How to Make a Kickstarter Video
Matt and Tony discuss how we're going about making our new Kickstarter video.
(and give you a little Easter Egg to say thanks for listening...)
What we said
(more or less...)
Matt: Welcome to Coming Clean. I’m Matt.
Tony: And I’m Tony. We’re the founders of Thomas Clipper, a British startup bringing exceptional craftsmanship to men’s mornings. This podcast follows the development of our latest products: a fantastic Tuscan leather wash bag and a classic razor head guard.
Matt: We’re launching the bag on Kickstarter: if enough people pledge to buy it, we’ll have the minimum orders we need to make something really rather exciting.
Tony: Or it might be a different story entirely: if we don’t hit our funding goal or one of any number of things mean we can’t launch at all, it could be a cautionary tale about how not to launch a product or run a crowdfunding campaign. We simply don’t know yet.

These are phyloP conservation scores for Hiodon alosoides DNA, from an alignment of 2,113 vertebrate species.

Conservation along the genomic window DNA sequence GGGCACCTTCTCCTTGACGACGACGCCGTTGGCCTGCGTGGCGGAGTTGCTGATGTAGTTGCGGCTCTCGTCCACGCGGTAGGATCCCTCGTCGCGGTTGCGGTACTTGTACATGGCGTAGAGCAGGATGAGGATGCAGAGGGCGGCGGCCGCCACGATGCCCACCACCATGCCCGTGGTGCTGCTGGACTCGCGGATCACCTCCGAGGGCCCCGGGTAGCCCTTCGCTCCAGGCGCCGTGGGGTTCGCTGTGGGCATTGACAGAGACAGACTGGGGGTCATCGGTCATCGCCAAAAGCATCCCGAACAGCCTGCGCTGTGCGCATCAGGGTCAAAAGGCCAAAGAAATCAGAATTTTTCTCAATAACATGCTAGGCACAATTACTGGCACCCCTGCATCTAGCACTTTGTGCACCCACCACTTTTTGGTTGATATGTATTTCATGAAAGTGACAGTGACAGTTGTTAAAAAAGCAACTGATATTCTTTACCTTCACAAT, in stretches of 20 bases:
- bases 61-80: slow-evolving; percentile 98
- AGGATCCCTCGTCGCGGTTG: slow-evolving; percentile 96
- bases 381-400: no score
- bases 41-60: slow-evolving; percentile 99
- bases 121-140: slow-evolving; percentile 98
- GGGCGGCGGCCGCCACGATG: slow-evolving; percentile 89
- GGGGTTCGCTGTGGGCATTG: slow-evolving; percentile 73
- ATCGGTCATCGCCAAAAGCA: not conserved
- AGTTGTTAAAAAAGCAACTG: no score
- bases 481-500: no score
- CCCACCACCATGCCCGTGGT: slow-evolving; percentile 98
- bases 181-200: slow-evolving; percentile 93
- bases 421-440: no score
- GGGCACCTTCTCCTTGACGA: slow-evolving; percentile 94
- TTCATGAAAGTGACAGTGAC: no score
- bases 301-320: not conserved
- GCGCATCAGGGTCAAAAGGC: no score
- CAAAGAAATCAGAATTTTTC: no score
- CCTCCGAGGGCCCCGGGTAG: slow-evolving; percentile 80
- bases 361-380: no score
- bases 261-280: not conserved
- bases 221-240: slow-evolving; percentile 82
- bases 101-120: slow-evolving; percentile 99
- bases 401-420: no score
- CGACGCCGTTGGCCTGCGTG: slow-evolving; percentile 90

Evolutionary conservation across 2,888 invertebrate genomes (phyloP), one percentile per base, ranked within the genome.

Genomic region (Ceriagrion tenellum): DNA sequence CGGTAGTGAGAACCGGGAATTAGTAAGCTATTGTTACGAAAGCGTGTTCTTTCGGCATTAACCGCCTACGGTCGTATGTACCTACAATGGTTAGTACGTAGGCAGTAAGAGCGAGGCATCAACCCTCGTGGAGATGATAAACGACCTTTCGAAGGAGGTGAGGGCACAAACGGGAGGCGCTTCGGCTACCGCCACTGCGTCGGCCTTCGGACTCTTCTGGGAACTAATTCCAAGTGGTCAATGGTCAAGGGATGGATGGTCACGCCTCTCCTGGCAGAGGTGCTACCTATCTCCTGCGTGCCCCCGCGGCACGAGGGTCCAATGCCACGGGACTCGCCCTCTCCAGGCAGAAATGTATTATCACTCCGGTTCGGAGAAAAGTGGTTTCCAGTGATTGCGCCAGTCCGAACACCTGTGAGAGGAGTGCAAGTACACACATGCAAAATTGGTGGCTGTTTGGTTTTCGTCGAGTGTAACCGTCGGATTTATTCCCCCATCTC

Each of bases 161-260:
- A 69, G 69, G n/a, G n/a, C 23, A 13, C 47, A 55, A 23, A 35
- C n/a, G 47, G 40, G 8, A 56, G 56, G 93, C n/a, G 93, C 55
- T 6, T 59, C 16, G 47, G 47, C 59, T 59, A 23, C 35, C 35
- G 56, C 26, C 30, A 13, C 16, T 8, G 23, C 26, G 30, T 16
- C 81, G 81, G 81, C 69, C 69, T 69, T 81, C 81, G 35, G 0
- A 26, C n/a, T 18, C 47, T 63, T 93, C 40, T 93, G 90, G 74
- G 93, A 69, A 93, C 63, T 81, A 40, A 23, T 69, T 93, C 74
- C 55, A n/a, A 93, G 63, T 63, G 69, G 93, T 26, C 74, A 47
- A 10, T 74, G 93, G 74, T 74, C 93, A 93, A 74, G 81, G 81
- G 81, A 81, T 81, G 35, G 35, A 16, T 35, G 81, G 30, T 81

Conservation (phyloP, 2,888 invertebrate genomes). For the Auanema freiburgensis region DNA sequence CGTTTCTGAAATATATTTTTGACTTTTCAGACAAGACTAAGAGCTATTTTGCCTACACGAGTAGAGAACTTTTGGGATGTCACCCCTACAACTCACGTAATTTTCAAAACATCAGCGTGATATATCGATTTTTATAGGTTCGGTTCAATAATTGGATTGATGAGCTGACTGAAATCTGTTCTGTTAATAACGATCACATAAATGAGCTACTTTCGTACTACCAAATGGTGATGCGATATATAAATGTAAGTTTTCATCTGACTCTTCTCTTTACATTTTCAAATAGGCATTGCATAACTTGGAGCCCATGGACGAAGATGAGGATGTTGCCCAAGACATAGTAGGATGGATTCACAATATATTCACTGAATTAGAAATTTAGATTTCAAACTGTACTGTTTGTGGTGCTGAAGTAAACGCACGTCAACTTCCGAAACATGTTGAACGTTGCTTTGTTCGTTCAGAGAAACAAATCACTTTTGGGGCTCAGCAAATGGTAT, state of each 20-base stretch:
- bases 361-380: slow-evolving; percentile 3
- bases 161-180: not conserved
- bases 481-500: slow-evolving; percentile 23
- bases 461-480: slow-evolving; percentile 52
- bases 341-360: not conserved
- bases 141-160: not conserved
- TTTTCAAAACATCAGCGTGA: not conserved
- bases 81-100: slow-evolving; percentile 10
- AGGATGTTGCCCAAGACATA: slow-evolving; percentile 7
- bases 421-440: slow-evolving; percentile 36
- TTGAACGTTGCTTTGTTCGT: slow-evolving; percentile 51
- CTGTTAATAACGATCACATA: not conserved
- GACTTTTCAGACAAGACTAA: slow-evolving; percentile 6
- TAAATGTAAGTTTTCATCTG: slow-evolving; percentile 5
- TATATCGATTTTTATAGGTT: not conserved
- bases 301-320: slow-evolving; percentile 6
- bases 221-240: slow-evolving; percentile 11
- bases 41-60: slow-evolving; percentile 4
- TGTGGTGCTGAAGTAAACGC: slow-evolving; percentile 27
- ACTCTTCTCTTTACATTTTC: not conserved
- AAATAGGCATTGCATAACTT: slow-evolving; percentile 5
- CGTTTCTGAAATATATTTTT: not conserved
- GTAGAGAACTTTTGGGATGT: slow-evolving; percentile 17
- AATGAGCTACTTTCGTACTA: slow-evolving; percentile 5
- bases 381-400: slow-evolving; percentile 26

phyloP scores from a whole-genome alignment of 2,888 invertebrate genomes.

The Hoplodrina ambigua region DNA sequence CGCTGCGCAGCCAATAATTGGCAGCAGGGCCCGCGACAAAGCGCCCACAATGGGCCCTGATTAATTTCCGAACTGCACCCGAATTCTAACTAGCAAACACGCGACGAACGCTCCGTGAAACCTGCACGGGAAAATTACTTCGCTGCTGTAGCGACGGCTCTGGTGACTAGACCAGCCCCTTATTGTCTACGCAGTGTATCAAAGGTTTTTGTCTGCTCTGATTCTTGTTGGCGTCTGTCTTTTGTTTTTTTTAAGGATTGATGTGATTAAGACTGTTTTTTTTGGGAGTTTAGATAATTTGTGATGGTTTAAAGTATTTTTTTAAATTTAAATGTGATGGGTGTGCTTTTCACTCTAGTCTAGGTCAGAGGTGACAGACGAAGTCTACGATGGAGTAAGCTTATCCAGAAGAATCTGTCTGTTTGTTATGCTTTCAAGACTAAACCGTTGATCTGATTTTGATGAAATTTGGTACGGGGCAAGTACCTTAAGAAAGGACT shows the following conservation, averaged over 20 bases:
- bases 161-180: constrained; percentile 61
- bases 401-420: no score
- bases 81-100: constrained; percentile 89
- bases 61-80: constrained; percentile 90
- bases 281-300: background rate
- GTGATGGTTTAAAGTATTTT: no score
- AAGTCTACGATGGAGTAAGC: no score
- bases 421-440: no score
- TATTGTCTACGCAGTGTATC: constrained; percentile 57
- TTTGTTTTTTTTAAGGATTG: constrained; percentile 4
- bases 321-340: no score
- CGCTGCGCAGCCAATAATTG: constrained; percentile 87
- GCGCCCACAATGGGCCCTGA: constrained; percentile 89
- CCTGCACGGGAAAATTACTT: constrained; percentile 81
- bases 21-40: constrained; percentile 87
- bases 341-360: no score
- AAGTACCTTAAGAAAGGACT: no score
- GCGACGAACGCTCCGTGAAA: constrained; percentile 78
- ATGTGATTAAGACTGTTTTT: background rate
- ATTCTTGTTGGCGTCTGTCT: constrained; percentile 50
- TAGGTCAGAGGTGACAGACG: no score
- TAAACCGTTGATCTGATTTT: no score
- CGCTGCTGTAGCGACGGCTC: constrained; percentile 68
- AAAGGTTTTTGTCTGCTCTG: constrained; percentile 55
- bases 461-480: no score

Matt: We’re inviting you in on the journey. From before we’ve even seen our first prototype to when the product, hopefully, reaches its goal on Kickstarter and ships out to customers across the world.
Tony: Last week Matt gave a short recap of our filming process. This week we’re going to let you into how we go about editing our Kickstarter video. This should be interesting to anyone thinking of launching a crowdfunding campaign. But it also comes with a little extra gift for you loyal Coming Clean listeners - a preview of our Kickstarter video. More of that to come...
Matt: So we spoke about Kickstarter a couple weeks ago. It’s a crowd-funding platform that lets people pledge to buy products before they exist. It’s been responsible for some amazing projects in the past, including our first two sets of products.
Tony: We’re only going to have our project live for 30 days. If we get enough pledges by then we’ll make the wash bag and razor guard. If not, we won’t. That means we’ve got to get people as excited about these new products as we are, and in the world of Kickstarter that means making a brilliant video.